ASI W9900779r1.0

Moon Miners' Manifesto

#8 September 1987

Section the Artemis Data Book

Animal Life in Settlement Biospheres

by Peter Kokh

In her recent article in the first issue of Moon Miner's REVUE: "Some Preliminary Considerations for Lunar Agriculture", MLRS member Louise Rachel brought up the topic of animal life. Red worms in composting trays; honey bees and nectar sipping bats for pollination duty, honey, and guano; fish and chickens were mentioned as early contributors to the settlement's biosphere.

I have had lots of experience with bats ( no doubt, some will say, in my belfry ), but I had thought of them mostly as insect, blood, and fruit eaters. But apparently some tropical and semi-tropical plants depend on them for pollination. Another useful pollinator that might add delight as well would be various species of hummingbirds. And perhaps some species of butterflies!

For meat, rabbits and cavies ( guinea pigs -- they are a meat staple in their native Peru, breed fast, put on meat efficiently, and are easy to raise ) would be good complements to chicken and fish, and both have extensive cuisines developed about them. For extra incentive, rabbit and cavy fur -- and even cavy wool -- would be welcome complements to cotton.

Two things are important when considering meat animals. First they should not require special food crops but should be able to thrive on the parts of plants grown for human consumption that are not eaten by man: cobs, leaves, stems, shoots, roots, etc. This way they are integrated into the human food chain and fit in the scheme of things by recycling vegetable and grain wastes. Increased, not decreased, food chain efficiency will result. Of course, the amount of such vegetable and grain waste will then set a limit on how much meat can be raised. But I would _utterly_ disagree with James Lovelock ( The Greening of Mars. Michael Allaby and James Lovelock, 1984, pages 126-9 ) that all animals are food rivals of man.

How much meat per person per day will this sensible stricture allow? Probably a lot less than most Americans are used to enjoying. Meat may either be reserved for special occasions or more likely used more as an ingredient or garnish instead of as an entree -- as in salads, casseroles, and stews, and as in oriental cuisines.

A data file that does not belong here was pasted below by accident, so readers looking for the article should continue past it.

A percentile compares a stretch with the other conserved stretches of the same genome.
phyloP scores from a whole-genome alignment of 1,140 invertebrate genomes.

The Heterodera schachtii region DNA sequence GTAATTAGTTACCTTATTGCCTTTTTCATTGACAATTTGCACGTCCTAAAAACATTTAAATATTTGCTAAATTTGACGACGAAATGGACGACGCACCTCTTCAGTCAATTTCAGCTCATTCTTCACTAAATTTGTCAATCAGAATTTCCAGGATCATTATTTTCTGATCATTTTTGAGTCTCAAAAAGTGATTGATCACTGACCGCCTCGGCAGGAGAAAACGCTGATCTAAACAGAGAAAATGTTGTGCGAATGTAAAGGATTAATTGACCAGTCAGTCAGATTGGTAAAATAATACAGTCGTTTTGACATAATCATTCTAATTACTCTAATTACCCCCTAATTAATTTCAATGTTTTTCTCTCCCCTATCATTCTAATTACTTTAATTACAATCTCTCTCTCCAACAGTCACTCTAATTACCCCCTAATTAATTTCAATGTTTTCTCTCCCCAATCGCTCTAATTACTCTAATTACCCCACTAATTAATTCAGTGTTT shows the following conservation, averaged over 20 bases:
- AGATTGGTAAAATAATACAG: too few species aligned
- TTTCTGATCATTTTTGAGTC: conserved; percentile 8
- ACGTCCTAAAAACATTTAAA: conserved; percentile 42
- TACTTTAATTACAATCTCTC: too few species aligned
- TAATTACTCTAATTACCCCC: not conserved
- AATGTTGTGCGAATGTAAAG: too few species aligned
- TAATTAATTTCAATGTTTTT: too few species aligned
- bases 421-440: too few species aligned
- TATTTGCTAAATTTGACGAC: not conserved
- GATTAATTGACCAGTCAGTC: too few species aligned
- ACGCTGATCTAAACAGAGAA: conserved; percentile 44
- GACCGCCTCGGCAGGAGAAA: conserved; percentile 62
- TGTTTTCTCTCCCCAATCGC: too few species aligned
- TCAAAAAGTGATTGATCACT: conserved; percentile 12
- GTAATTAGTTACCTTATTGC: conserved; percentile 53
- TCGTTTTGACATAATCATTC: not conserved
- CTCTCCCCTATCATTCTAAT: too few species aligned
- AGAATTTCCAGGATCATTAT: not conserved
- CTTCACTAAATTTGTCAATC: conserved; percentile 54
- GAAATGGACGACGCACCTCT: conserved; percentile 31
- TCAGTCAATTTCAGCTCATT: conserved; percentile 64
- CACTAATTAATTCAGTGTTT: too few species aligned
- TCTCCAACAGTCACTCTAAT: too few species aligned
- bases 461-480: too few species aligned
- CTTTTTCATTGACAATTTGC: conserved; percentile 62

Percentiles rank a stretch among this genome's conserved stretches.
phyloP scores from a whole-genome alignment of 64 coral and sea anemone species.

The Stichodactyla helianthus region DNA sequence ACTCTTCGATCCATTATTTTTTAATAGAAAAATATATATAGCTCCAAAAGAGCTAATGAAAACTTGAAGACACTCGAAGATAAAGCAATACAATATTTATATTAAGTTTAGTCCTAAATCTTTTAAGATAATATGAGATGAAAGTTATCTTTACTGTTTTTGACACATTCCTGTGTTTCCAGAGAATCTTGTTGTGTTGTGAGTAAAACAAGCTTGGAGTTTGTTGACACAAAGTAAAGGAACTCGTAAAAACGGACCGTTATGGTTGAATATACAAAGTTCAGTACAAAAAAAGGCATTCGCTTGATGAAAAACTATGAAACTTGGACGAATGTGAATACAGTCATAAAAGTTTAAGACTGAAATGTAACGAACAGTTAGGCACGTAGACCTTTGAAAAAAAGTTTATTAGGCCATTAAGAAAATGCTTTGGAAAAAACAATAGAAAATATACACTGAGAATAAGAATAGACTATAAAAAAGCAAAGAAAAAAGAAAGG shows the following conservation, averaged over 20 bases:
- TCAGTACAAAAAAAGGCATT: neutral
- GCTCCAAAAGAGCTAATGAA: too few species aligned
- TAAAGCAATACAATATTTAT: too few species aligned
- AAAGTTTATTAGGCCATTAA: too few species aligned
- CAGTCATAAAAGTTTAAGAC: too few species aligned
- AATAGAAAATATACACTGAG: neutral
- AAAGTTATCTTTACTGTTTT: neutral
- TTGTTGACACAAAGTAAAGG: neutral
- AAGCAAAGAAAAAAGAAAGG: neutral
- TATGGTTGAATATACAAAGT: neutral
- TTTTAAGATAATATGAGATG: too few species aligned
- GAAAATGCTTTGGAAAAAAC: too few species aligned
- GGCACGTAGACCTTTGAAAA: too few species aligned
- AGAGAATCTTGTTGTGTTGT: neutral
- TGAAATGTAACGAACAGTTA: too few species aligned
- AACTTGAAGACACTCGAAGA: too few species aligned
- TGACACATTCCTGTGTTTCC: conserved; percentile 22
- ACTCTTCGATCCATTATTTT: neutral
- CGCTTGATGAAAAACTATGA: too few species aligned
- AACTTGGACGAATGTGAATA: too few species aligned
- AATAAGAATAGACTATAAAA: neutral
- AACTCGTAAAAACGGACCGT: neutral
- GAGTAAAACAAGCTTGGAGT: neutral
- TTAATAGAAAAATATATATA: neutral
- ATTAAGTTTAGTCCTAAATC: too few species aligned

Second, food animals should convert fodder to protein efficiently. In general, smaller animals do a better job. My dairyman brother ( who will read this ) will kill me for this, but goats are more efficient milk producers than cows ( and no, so far I haven't been game enough to try any ) so that if the settlers wanted to move beyond soy substitutes for dairy products, then goats, not cows, would likely find a berth on the next ark.

But I am more concerned with human-animal interactions and thus with provision for pets and for planned urban "wildlife". In the lunar home, parrots, toucans, macaws, and similar colorful birds would be at home on perches in the solarium-garden and not need to be caged. Parakeets, budgies, and canaries, and other birds would also add song, color, and delight.

Other house animals should be small and sustainable on kitchen and table scraps -- vegetarian pets being far preferable for this reason. There might have to be some sort of restriction such as so many pounds ( or ounces? ) of pet per so many pounds of family members. Vegetarian gerbils and hamsters and show breeds of Guinea pigs would be in line with these restrictions. Unfortunately, dogs and cats are both relatively large, and what is worse, fare poorly on vegetarian diets. For inveterate dog lovers like myself ( I have three ) this would be one of the hardest sacrifices of accepting a chance to settle on the Moon. So see the ad below. Meanwhile, monkeys, anyone?